August 1994 (first review under EFF arrangement). The staff agrees that nominal exchange rate stability—particularly vis-à-vis the U.S. dollar—needs to be maintained to fight speculative pressures and reassure the financial markets.

January 1995 (second review under EFF arrangement). The policy of maintaining nominal stability with respect to the U.S. dollar contributed to the restoration of confidence in the dinar after the run on the currency during late April to June 1994.

August 1995 (1995 Article IV consultation). The peg of the dinar to the U.S. dollar remains appropriate given Jordan’s competitiveness, the strong performance of current account receipts, and the need to attract foreign inflows.

January 1997 (1996 Article IV consultation). The staff agrees that the current exchange rate policy has contributed to financial stability, and that its sustainability will depend on a continued tight fiscal stance and supportive monetary policy.

April 1998 (1998 Article IV consultation). As there is little conclusive evidence to date that the dinar is significantly overvalued despite the real effective appreciation in 1996–97, the staff agreed that any change in exchange rate policy could prove counterproductive in current conditions.

April 1999 (1999 Article IV consultation). Recent experience elsewhere shows that it is difficult for emerging market economies to maintain pegged exchange rate regimes. The authorities should prepare the ground, including by developing the foreign exchange and domestic money markets, for a move to greater exchange rate flexibility once domestic and international financial market conditions have settled down.

July 2000 (2000 Article IV consultation). The staff reiterated the view that greater exchange rate flexibility would allow the real effective exchange rate to adjust to shocks affecting Jordan, rather than being dominated by movements in the U.S. dollar against other currencies. It would also decouple interest rates in Jordan from those in the United States. The staff expressed concern that the appreciation of the U.S. dollar in relation to the euro was detrimental to Jordan’s tradable goods sector.

April 2002 (2002 Article IV consultation). The surge in export growth in 2001 provided some assurance that despite the real appreciation in recent years, competitiveness is not an immediate concern. Exchange rate policy should be kept under review in light of developments in competitiveness and external performance.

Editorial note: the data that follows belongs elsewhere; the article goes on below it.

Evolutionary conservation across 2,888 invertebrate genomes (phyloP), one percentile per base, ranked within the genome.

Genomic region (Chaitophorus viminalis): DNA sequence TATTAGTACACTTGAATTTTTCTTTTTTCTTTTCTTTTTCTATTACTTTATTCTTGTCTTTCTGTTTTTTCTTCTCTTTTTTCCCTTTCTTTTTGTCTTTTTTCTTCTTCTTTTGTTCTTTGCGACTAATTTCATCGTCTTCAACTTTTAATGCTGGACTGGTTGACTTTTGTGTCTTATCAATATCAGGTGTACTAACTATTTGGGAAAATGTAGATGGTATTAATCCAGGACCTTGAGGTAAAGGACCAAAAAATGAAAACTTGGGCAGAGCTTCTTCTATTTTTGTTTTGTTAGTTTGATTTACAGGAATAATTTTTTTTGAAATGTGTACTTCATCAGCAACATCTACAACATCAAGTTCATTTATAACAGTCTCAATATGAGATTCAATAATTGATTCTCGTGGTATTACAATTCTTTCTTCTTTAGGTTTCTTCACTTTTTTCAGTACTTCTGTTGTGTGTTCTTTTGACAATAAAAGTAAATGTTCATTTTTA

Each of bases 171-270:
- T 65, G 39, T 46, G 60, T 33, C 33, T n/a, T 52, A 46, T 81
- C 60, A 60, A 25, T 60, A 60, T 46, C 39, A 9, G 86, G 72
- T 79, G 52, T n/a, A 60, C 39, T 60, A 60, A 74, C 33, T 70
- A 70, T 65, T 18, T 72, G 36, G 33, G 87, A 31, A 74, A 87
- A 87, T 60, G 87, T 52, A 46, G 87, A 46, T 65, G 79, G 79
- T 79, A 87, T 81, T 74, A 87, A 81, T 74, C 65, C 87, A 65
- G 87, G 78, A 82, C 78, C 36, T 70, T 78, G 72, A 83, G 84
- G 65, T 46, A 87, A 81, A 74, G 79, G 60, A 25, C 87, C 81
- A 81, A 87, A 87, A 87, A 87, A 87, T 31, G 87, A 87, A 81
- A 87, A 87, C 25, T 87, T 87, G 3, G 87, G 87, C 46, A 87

March 2004 (2004 Article IV consultation). The mission urged the authorities to continue reviewing the appropriateness of exchange rate policy and build up the institutional capacity to run an independent monetary policy.

Evolution of Advice on Exchange Rate Policy

In the first few years after the 1988 crisis, the IMF encouraged the authorities to manage the exchange rate with a view to avoiding a real appreciation. Since the decision to peg the dinar formally to the U.S. dollar in October 1995, the authorities have been unwavering in their support of the peg. IMF staff views have evolved from strong support of this position in the first few years after the introduction of the peg to one of encouraging the authorities to move toward a more flexible regime since the late 1990s (Box 4.1). The views of IMF Executive Directors have also evolved. In 1994, Directors suggested that the nominal exchange rate be “explicitly anchored to signal the authorities’ determination to maintain inflation at a low level.” More recently, some Directors have argued for moving toward a more flexible exchange rate regime.

The authorities’ arguments for maintaining the peg have revolved around three main considerations. First, they hold the view that the peg, in combination with the supporting policies they have pursued, has been instrumental in Jordan’s success in establishing macroeconomic and financial stability and in attracting foreign investment into the country. They see no reason to fix a system that is not broken. Second, given their preference for a fixed exchange rate regime, they see the U.S. dollar is an appropriate peg, since the bulk of their exports are to the United States or to countries whose currencies are pegged to the dollar, and that a sizable portion of imports are denominated in U.S. dollars. Third, with respect to the level of the exchange rate, the authorities point to booming nontraditional exports and a steady increase in export volumes to cast doubt on the significance of real appreciation indicated by the evolution of the real effective exchange rate index during the second half of the 1990s and early 2000s (Figure 4.1). More recently, during 2002–04, the real effective rate has depreciated and export volumes have continued to grow rapidly. Thus, there has been notable increase in export volumes during periods of real appreciation as well as periods of real depreciation.

Figure 4.1.Real Effective Exchange Rate and Export Volume

(Indices, 1990 = 100)

Source: IMF.

IMF staff agrees that the authorities have been effective in deploying monetary policy to support the peg, and that the peg has served Jordan well in terms of maintaining low inflation, bringing financial stability, and boosting investor confidence. Yet, from about 1999, IMF advice has been that as a shocks-prone emerging market, Jordan would do well to adopt a more flexible exchange rate regime. The bases of the arguments for moving to a more flexible regime have ranged from competitiveness (and growth) concerns, through desirability of having scope for independent monetary policy, to discouraging short-term (speculative) capital inflows.